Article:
IEEE 802.11-2020: Wireless LAN Medium Access Control (MAC) And Physical Layer (PHY) Specifications has become the dominant solution for Wireless Local Area Networks (WLANs) due to its high performance, low cost, and easiness in deployment. IEEE 802.11 is used in most home and office networks to allow computers, printers, smartphones, and other devices to communicate with each other and access the Internet wirelessly.
Why Do We Need Collision Avoidance in Networks?
Wi-Fi devices share the same medium: radio frequency (RF). In any given RF region that contains multiple wireless devices, only one device can transmit data a time (although various devices may listen at the same time). This requires that all other devices connected to the same endpoint or access point (AP) listen to the transmission to avoid collisions. Since many devices are connected to one single shared stream of transmission, collisions are likely to occur. Collision avoidance divides the wireless channels equally among transmitting nodes within the collision domain. It is supplemented by exchanging requests to send a packet. Nodes within senders and receivers are alerted not to transmit for the duration of main transmissions. Wireless networks must avoid collisions to ensure packets reach their destination.
What Are CSMA/CA, RTS/CTS, and MBCA?
If a collision is detected in wired IEEE 802.3-2022 technologies, packets can be present, unlike in wireless technologies, where there is no way to detect a collision over the air. To ensure there is no collision in wireless local area networks (WLANs), only one device in the RF region can transmit at any time. Since only a single device in the RF region may transmit at a time, 802.11 WLANs have methods of ensuring only a single device in the RF region transmits data at a time. These methods in IEEE 802.11-2020 include CSMA/CA (Carrier Sense Multiple Access with Collision Avoidance), RTS/CTS (Request To Send/Clear To Send), and MBCA (Mesh Beacon Collision Avoidance).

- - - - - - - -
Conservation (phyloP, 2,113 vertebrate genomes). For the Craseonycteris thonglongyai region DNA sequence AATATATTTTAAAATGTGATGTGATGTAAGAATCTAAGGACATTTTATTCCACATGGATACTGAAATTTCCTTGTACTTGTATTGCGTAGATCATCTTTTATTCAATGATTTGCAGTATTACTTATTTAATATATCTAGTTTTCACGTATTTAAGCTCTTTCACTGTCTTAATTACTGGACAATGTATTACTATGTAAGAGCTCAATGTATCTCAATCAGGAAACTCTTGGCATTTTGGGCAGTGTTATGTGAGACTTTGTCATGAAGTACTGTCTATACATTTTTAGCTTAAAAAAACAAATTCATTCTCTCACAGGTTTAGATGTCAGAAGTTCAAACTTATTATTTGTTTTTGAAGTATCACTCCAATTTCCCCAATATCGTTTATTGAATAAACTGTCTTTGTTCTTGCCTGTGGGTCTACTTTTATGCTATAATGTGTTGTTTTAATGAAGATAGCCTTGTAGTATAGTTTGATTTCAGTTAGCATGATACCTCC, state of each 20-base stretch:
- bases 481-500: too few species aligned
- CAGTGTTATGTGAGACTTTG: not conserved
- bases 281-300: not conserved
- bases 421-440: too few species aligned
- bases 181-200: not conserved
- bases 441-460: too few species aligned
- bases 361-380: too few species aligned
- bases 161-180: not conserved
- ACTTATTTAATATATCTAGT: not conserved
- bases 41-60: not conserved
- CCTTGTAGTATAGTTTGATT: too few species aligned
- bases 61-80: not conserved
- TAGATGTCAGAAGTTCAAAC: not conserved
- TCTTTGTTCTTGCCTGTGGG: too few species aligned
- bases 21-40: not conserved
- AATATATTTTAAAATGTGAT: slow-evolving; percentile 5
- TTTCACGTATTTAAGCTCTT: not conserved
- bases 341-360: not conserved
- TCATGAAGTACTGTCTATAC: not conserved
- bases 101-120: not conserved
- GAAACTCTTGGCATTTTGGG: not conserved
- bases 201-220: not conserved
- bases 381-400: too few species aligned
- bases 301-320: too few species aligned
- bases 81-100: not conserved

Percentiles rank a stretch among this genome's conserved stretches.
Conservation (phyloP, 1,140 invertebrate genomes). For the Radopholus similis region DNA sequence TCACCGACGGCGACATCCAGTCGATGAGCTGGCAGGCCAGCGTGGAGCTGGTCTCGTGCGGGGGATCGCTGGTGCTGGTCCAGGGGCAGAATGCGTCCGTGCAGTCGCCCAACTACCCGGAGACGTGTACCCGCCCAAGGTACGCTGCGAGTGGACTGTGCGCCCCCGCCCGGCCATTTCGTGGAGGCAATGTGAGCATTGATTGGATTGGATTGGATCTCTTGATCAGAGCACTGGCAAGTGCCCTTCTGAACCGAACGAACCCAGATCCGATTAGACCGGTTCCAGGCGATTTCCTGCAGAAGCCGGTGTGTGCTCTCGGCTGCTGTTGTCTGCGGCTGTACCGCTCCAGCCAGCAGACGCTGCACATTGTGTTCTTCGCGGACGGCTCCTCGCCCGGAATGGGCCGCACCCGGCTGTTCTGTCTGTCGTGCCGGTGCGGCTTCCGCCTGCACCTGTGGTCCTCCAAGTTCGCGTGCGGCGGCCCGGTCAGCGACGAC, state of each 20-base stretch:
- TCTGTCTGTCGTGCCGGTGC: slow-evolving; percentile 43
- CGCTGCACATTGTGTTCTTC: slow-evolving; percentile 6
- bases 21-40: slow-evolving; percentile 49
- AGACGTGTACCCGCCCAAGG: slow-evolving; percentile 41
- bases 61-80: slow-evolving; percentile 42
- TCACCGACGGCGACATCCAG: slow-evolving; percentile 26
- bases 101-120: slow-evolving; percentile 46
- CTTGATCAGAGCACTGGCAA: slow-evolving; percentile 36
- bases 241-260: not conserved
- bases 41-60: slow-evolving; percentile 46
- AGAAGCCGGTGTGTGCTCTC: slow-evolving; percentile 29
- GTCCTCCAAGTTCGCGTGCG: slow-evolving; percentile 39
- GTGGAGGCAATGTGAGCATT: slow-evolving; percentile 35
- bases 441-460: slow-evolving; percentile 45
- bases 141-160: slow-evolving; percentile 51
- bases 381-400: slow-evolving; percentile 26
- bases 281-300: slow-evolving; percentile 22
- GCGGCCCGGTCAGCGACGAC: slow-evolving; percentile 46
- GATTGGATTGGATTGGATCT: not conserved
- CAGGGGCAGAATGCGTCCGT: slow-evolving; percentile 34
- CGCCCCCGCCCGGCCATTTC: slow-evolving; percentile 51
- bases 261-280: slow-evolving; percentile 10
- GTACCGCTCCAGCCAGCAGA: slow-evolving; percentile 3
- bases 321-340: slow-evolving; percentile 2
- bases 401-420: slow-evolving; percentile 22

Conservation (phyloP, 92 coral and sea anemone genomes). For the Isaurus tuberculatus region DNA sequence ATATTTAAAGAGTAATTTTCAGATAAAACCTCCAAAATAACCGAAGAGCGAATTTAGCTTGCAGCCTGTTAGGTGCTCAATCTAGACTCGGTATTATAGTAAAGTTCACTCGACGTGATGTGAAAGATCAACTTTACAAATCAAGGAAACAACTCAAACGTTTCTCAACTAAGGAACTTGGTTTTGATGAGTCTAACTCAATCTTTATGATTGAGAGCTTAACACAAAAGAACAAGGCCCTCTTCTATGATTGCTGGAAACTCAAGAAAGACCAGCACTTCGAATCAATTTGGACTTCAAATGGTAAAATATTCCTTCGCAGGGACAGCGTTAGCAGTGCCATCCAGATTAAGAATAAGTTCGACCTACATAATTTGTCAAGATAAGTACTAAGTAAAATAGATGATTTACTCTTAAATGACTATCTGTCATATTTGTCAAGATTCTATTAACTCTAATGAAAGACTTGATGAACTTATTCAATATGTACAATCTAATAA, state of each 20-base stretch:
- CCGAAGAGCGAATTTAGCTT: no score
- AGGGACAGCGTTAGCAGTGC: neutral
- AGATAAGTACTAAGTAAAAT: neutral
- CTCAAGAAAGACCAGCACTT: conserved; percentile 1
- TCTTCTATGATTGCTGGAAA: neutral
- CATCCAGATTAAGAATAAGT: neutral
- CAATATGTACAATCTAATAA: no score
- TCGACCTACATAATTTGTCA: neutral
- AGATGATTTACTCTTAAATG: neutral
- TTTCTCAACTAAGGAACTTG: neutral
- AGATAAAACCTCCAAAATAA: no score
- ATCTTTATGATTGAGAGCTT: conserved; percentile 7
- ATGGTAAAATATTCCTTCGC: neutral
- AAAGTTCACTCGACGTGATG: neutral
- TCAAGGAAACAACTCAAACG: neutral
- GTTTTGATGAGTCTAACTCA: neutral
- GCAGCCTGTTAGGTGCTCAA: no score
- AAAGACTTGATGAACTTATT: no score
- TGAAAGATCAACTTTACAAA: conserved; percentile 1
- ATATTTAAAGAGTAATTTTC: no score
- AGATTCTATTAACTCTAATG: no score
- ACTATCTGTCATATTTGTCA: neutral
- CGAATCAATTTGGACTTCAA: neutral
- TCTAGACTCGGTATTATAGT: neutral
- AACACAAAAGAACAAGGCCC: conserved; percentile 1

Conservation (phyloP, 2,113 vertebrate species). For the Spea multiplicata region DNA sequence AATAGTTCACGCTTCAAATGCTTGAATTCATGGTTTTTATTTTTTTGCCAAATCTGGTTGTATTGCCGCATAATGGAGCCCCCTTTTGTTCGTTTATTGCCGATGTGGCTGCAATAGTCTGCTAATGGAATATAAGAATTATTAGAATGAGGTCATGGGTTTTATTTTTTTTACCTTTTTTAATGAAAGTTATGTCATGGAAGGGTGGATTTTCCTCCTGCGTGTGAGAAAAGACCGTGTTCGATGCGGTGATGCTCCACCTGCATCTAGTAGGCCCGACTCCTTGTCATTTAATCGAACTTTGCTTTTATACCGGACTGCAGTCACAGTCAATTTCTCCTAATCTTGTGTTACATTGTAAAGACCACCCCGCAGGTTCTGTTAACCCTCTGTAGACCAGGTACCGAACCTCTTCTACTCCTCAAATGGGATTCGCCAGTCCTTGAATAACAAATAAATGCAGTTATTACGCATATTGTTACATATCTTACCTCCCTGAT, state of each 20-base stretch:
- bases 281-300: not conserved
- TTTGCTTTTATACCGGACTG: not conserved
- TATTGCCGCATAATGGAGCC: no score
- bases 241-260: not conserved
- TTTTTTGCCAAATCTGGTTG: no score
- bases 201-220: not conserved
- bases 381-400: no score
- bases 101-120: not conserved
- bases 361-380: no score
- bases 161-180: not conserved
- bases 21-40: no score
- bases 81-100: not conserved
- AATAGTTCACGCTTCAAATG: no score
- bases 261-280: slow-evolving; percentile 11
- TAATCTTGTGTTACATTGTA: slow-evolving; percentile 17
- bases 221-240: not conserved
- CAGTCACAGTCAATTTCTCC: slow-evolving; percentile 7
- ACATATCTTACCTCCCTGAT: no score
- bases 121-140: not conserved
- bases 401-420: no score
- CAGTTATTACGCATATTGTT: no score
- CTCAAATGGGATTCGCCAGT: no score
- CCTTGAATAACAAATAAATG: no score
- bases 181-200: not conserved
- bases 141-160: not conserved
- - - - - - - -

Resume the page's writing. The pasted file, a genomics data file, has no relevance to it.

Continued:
What Is CSMA/CA?
The Carrier Sense Multiple Access with Collision Avoidance (CSMA/CA) protocol is designed to reduce the collision probability between multiple movable stations (STAs) accessing a medium, at the point where collisions would most likely occur. In CSMA/CA, the moment a node receives a packet intended for sending, CSMA/CA listens to the broadcast channel for a pre-specified time frame to determine if another node is broadcasting on the channel inside the wireless range. If the broadcast channel is detected as “idle,” the node can then start transmitting the data packet. It is this moment just after the medium becomes idle following a busy medium (as indicated by the carrier sensing function) when the highest probability of a collision exists. This is because multiple wireless network stations could have been waiting for the medium to become available again. This is the situation that necessitates a random back off procedure to resolve medium contention conflicts.
What Is the Difference Between CSMA/CA VS CSMA/CS?
CSMA (Carrier Sense Multiple Access) is a network protocol for carrier transmission that operates in the Medium Access Control (MAC) layer that is used to control the flow of data in a transmission media so that packets do not get lost and data integrity is maintained. CSMA operates by sensing the state of the medium in order to prevent or receiver from collision. There are two modifications to CSMA: CSMA/CA and CMSA/CD.
- CSMA/CA prevents collisions prior to their occurrence. It initially transmitting the intent to send the data and once an acknowledgement is received, the sender send the data. CSMA/C is part of IEEE 802.11-2020 and is used in wireless networks.
- CSMA/CD (Carrier Sense Multiple Access/Collision Detection) deals with collisions after their occurrence, resending the data frame in case a conflict occurs during transmission. CSMA/CD is part of the IEEE 802.3-2022 standard and is used in wired networks.